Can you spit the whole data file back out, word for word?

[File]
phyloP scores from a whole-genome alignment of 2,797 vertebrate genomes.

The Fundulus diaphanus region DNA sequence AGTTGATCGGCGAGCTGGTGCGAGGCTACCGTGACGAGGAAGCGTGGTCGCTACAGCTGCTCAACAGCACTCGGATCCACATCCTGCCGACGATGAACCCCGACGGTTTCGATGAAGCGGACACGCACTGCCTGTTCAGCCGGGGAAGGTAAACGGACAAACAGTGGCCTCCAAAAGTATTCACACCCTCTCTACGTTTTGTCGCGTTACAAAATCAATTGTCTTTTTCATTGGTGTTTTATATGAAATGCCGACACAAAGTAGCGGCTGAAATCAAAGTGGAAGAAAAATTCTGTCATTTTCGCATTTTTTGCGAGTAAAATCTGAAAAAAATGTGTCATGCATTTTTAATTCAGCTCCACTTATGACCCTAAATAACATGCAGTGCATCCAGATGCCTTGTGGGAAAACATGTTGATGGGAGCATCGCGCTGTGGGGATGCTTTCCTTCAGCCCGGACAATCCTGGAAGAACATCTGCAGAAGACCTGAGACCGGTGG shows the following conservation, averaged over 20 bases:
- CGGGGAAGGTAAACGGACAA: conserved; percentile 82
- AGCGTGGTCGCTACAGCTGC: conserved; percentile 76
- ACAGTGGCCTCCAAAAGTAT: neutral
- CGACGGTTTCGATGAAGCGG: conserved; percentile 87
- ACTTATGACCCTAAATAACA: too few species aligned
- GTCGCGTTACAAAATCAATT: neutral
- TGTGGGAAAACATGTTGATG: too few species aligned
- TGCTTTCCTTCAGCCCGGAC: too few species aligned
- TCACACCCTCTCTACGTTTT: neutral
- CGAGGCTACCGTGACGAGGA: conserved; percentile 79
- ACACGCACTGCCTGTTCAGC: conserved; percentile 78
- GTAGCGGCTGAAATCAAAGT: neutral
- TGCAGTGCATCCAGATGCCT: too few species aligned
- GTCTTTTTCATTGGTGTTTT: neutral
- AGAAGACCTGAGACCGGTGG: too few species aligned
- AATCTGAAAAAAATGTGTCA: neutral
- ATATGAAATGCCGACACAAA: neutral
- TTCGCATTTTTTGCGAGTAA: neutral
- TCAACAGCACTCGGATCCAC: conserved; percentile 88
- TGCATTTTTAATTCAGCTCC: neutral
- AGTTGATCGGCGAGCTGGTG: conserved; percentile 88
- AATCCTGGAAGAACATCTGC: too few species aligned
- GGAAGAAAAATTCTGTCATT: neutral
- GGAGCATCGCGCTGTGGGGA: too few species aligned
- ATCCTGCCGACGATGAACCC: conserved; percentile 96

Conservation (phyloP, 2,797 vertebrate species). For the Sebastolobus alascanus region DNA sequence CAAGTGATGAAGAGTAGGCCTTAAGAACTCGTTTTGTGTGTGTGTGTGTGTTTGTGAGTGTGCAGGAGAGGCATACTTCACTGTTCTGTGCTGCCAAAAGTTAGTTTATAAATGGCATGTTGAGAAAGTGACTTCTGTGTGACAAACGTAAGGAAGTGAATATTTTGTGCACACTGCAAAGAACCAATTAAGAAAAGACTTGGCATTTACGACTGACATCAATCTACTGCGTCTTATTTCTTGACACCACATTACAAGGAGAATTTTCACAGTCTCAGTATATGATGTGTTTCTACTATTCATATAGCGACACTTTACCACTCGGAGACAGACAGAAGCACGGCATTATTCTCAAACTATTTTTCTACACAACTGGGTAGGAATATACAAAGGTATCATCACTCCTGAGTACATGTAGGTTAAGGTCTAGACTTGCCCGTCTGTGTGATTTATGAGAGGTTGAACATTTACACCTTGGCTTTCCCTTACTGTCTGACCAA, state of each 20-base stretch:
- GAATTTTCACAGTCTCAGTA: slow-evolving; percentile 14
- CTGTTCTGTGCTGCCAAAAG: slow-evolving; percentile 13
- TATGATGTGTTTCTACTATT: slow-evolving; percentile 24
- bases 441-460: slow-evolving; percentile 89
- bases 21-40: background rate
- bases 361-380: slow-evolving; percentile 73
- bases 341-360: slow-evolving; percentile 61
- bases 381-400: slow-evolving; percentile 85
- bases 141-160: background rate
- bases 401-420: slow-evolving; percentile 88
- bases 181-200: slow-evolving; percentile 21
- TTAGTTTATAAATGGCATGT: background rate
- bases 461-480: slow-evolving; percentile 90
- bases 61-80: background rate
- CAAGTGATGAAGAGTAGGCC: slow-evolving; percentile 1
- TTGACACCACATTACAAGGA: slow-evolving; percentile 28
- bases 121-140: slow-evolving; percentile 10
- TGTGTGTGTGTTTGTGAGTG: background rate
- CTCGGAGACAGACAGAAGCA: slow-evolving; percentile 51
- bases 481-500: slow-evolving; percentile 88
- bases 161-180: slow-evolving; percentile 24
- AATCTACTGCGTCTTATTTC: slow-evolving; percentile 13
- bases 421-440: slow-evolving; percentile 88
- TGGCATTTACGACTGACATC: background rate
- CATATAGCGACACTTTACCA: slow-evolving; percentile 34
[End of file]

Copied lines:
phyloP scores from a whole-genome alignment of 2,797 vertebrate genomes.

The Fundulus diaphanus region DNA sequence AGTTGATCGGCGAGCTGGTGCGAGGCTACCGTGACGAGGAAGCGTGGTCGCTACAGCTGCTCAACAGCACTCGGATCCACATCCTGCCGACGATGAACCCCGACGGTTTCGATGAAGCGGACACGCACTGCCTGTTCAGCCGGGGAAGGTAAACGGACAAACAGTGGCCTCCAAAAGTATTCACACCCTCTCTACGTTTTGTCGCGTTACAAAATCAATTGTCTTTTTCATTGGTGTTTTATATGAAATGCCGACACAAAGTAGCGGCTGAAATCAAAGTGGAAGAAAAATTCTGTCATTTTCGCATTTTTTGCGAGTAAAATCTGAAAAAAATGTGTCATGCATTTTTAATTCAGCTCCACTTATGACCCTAAATAACATGCAGTGCATCCAGATGCCTTGTGGGAAAACATGTTGATGGGAGCATCGCGCTGTGGGGATGCTTTCCTTCAGCCCGGACAATCCTGGAAGAACATCTGCAGAAGACCTGAGACCGGTGG shows the following conservation, averaged over 20 bases:
- CGGGGAAGGTAAACGGACAA: conserved; percentile 82
- AGCGTGGTCGCTACAGCTGC: conserved; percentile 76
- ACAGTGGCCTCCAAAAGTAT: neutral
- CGACGGTTTCGATGAAGCGG: conserved; percentile 87
- ACTTATGACCCTAAATAACA: too few species aligned
- GTCGCGTTACAAAATCAATT: neutral
- TGTGGGAAAACATGTTGATG: too few species aligned
- TGCTTTCCTTCAGCCCGGAC: too few species aligned
- TCACACCCTCTCTACGTTTT: neutral
- CGAGGCTACCGTGACGAGGA: conserved; percentile 79
- ACACGCACTGCCTGTTCAGC: conserved; percentile 78
- GTAGCGGCTGAAATCAAAGT: neutral
- TGCAGTGCATCCAGATGCCT: too few species aligned
- GTCTTTTTCATTGGTGTTTT: neutral
- AGAAGACCTGAGACCGGTGG: too few species aligned
- AATCTGAAAAAAATGTGTCA: neutral
- ATATGAAATGCCGACACAAA: neutral
- TTCGCATTTTTTGCGAGTAA: neutral
- TCAACAGCACTCGGATCCAC: conserved; percentile 88
- TGCATTTTTAATTCAGCTCC: neutral
- AGTTGATCGGCGAGCTGGTG: conserved; percentile 88
- AATCCTGGAAGAACATCTGC: too few species aligned
- GGAAGAAAAATTCTGTCATT: neutral
- GGAGCATCGCGCTGTGGGGA: too few species aligned
- ATCCTGCCGACGATGAACCC: conserved; percentile 96

Conservation (phyloP, 2,797 vertebrate species). For the Sebastolobus alascanus region DNA sequence CAAGTGATGAAGAGTAGGCCTTAAGAACTCGTTTTGTGTGTGTGTGTGTGTTTGTGAGTGTGCAGGAGAGGCATACTTCACTGTTCTGTGCTGCCAAAAGTTAGTTTATAAATGGCATGTTGAGAAAGTGACTTCTGTGTGACAAACGTAAGGAAGTGAATATTTTGTGCACACTGCAAAGAACCAATTAAGAAAAGACTTGGCATTTACGACTGACATCAATCTACTGCGTCTTATTTCTTGACACCACATTACAAGGAGAATTTTCACAGTCTCAGTATATGATGTGTTTCTACTATTCATATAGCGACACTTTACCACTCGGAGACAGACAGAAGCACGGCATTATTCTCAAACTATTTTTCTACACAACTGGGTAGGAATATACAAAGGTATCATCACTCCTGAGTACATGTAGGTTAAGGTCTAGACTTGCCCGTCTGTGTGATTTATGAGAGGTTGAACATTTACACCTTGGCTTTCCCTTACTGTCTGACCAA, state of each 20-base stretch:
- GAATTTTCACAGTCTCAGTA: slow-evolving; percentile 14
- CTGTTCTGTGCTGCCAAAAG: slow-evolving; percentile 13
- TATGATGTGTTTCTACTATT: slow-evolving; percentile 24
- bases 441-460: slow-evolving; percentile 89
- bases 21-40: background rate
- bases 361-380: slow-evolving; percentile 73
- bases 341-360: slow-evolving; percentile 61
- bases 381-400: slow-evolving; percentile 85
- bases 141-160: background rate
- bases 401-420: slow-evolving; percentile 88
- bases 181-200: slow-evolving; percentile 21
- TTAGTTTATAAATGGCATGT: background rate
- bases 461-480: slow-evolving; percentile 90
- bases 61-80: background rate
- CAAGTGATGAAGAGTAGGCC: slow-evolving; percentile 1
- TTGACACCACATTACAAGGA: slow-evolving; percentile 28
- bases 121-140: slow-evolving; percentile 10
- TGTGTGTGTGTTTGTGAGTG: background rate
- CTCGGAGACAGACAGAAGCA: slow-evolving; percentile 51
- bases 481-500: slow-evolving; percentile 88
- bases 161-180: slow-evolving; percentile 24
- AATCTACTGCGTCTTATTTC: slow-evolving; percentile 13
- bases 421-440: slow-evolving; percentile 88
- TGGCATTTACGACTGACATC: background rate
- CATATAGCGACACTTTACCA: slow-evolving; percentile 34